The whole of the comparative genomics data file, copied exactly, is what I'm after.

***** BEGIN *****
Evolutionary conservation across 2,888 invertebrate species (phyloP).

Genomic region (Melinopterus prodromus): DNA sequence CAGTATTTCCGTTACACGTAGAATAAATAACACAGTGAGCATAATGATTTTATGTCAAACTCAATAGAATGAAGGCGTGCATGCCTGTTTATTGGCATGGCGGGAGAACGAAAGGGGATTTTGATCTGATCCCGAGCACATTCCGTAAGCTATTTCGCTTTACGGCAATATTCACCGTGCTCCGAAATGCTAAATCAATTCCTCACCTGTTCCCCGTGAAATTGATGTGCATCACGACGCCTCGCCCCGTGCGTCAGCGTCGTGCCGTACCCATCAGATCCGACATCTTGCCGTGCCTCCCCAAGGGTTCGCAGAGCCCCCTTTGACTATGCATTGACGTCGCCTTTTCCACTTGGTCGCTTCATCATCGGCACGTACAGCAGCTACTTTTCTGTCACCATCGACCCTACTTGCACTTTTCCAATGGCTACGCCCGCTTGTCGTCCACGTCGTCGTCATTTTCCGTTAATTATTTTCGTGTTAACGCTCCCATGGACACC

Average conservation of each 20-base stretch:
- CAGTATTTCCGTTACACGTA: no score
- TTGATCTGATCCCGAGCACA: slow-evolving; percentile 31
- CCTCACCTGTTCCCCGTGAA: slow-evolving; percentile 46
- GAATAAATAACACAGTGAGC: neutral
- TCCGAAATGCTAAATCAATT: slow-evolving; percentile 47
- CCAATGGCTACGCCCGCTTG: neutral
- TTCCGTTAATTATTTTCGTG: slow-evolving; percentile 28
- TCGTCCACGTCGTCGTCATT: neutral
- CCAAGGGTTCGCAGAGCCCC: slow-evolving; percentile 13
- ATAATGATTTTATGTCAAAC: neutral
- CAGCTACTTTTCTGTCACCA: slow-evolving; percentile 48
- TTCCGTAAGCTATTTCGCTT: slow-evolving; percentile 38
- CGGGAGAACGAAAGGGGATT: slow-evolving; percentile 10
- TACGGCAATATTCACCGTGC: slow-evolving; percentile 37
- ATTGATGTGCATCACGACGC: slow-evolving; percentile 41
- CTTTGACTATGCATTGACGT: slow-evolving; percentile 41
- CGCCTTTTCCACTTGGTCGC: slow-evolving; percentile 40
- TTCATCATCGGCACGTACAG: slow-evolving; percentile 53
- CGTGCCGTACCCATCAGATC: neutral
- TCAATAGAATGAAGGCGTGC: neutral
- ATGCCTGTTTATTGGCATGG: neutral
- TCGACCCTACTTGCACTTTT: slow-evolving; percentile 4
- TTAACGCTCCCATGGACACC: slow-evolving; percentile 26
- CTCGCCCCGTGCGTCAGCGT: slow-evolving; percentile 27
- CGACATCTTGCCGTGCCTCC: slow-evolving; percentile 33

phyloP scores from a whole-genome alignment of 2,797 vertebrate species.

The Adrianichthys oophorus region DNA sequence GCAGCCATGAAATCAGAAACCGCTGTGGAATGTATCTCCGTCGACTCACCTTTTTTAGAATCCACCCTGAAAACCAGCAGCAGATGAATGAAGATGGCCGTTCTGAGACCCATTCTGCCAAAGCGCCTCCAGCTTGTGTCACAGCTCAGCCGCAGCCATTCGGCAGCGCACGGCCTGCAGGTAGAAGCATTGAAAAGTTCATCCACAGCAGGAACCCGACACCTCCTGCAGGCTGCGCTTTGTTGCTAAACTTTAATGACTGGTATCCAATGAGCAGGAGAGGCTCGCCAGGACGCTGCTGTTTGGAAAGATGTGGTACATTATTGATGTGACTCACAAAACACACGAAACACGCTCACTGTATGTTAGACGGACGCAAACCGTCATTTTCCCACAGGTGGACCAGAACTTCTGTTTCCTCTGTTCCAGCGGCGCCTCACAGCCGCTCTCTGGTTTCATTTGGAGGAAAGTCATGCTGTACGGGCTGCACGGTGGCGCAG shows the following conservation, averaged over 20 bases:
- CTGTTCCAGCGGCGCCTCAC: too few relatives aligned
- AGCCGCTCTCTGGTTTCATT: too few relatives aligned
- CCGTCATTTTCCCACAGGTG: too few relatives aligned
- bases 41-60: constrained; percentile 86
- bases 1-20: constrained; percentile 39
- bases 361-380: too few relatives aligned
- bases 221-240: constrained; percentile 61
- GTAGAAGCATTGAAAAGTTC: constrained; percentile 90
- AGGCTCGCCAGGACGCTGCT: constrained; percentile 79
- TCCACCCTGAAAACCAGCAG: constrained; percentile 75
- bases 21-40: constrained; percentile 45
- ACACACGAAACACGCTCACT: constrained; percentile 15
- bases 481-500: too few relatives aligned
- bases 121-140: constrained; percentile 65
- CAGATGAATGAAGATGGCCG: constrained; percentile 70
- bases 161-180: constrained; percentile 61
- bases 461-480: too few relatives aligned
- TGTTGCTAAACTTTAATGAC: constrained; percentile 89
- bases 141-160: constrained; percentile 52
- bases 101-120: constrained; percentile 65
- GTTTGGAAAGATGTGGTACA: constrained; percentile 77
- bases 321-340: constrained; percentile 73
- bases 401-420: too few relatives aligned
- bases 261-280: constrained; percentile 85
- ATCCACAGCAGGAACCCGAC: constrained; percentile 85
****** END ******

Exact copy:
Evolutionary conservation across 2,888 invertebrate species (phyloP).

Genomic region (Melinopterus prodromus): DNA sequence CAGTATTTCCGTTACACGTAGAATAAATAACACAGTGAGCATAATGATTTTATGTCAAACTCAATAGAATGAAGGCGTGCATGCCTGTTTATTGGCATGGCGGGAGAACGAAAGGGGATTTTGATCTGATCCCGAGCACATTCCGTAAGCTATTTCGCTTTACGGCAATATTCACCGTGCTCCGAAATGCTAAATCAATTCCTCACCTGTTCCCCGTGAAATTGATGTGCATCACGACGCCTCGCCCCGTGCGTCAGCGTCGTGCCGTACCCATCAGATCCGACATCTTGCCGTGCCTCCCCAAGGGTTCGCAGAGCCCCCTTTGACTATGCATTGACGTCGCCTTTTCCACTTGGTCGCTTCATCATCGGCACGTACAGCAGCTACTTTTCTGTCACCATCGACCCTACTTGCACTTTTCCAATGGCTACGCCCGCTTGTCGTCCACGTCGTCGTCATTTTCCGTTAATTATTTTCGTGTTAACGCTCCCATGGACACC

Average conservation of each 20-base stretch:
- CAGTATTTCCGTTACACGTA: no score
- TTGATCTGATCCCGAGCACA: slow-evolving; percentile 31
- CCTCACCTGTTCCCCGTGAA: slow-evolving; percentile 46
- GAATAAATAACACAGTGAGC: neutral
- TCCGAAATGCTAAATCAATT: slow-evolving; percentile 47
- CCAATGGCTACGCCCGCTTG: neutral
- TTCCGTTAATTATTTTCGTG: slow-evolving; percentile 28
- TCGTCCACGTCGTCGTCATT: neutral
- CCAAGGGTTCGCAGAGCCCC: slow-evolving; percentile 13
- ATAATGATTTTATGTCAAAC: neutral
- CAGCTACTTTTCTGTCACCA: slow-evolving; percentile 48
- TTCCGTAAGCTATTTCGCTT: slow-evolving; percentile 38
- CGGGAGAACGAAAGGGGATT: slow-evolving; percentile 10
- TACGGCAATATTCACCGTGC: slow-evolving; percentile 37
- ATTGATGTGCATCACGACGC: slow-evolving; percentile 41
- CTTTGACTATGCATTGACGT: slow-evolving; percentile 41
- CGCCTTTTCCACTTGGTCGC: slow-evolving; percentile 40
- TTCATCATCGGCACGTACAG: slow-evolving; percentile 53
- CGTGCCGTACCCATCAGATC: neutral
- TCAATAGAATGAAGGCGTGC: neutral
- ATGCCTGTTTATTGGCATGG: neutral
- TCGACCCTACTTGCACTTTT: slow-evolving; percentile 4
- TTAACGCTCCCATGGACACC: slow-evolving; percentile 26
- CTCGCCCCGTGCGTCAGCGT: slow-evolving; percentile 27
- CGACATCTTGCCGTGCCTCC: slow-evolving; percentile 33

phyloP scores from a whole-genome alignment of 2,797 vertebrate species.

The Adrianichthys oophorus region DNA sequence GCAGCCATGAAATCAGAAACCGCTGTGGAATGTATCTCCGTCGACTCACCTTTTTTAGAATCCACCCTGAAAACCAGCAGCAGATGAATGAAGATGGCCGTTCTGAGACCCATTCTGCCAAAGCGCCTCCAGCTTGTGTCACAGCTCAGCCGCAGCCATTCGGCAGCGCACGGCCTGCAGGTAGAAGCATTGAAAAGTTCATCCACAGCAGGAACCCGACACCTCCTGCAGGCTGCGCTTTGTTGCTAAACTTTAATGACTGGTATCCAATGAGCAGGAGAGGCTCGCCAGGACGCTGCTGTTTGGAAAGATGTGGTACATTATTGATGTGACTCACAAAACACACGAAACACGCTCACTGTATGTTAGACGGACGCAAACCGTCATTTTCCCACAGGTGGACCAGAACTTCTGTTTCCTCTGTTCCAGCGGCGCCTCACAGCCGCTCTCTGGTTTCATTTGGAGGAAAGTCATGCTGTACGGGCTGCACGGTGGCGCAG shows the following conservation, averaged over 20 bases:
- CTGTTCCAGCGGCGCCTCAC: too few relatives aligned
- AGCCGCTCTCTGGTTTCATT: too few relatives aligned
- CCGTCATTTTCCCACAGGTG: too few relatives aligned
- bases 41-60: constrained; percentile 86
- bases 1-20: constrained; percentile 39
- bases 361-380: too few relatives aligned
- bases 221-240: constrained; percentile 61
- GTAGAAGCATTGAAAAGTTC: constrained; percentile 90
- AGGCTCGCCAGGACGCTGCT: constrained; percentile 79
- TCCACCCTGAAAACCAGCAG: constrained; percentile 75
- bases 21-40: constrained; percentile 45
- ACACACGAAACACGCTCACT: constrained; percentile 15
- bases 481-500: too few relatives aligned
- bases 121-140: constrained; percentile 65
- CAGATGAATGAAGATGGCCG: constrained; percentile 70
- bases 161-180: constrained; percentile 61
- bases 461-480: too few relatives aligned
- TGTTGCTAAACTTTAATGAC: constrained; percentile 89
- bases 141-160: constrained; percentile 52
- bases 101-120: constrained; percentile 65
- GTTTGGAAAGATGTGGTACA: constrained; percentile 77
- bases 321-340: constrained; percentile 73
- bases 401-420: too few relatives aligned
- bases 261-280: constrained; percentile 85
- ATCCACAGCAGGAACCCGAC: constrained; percentile 85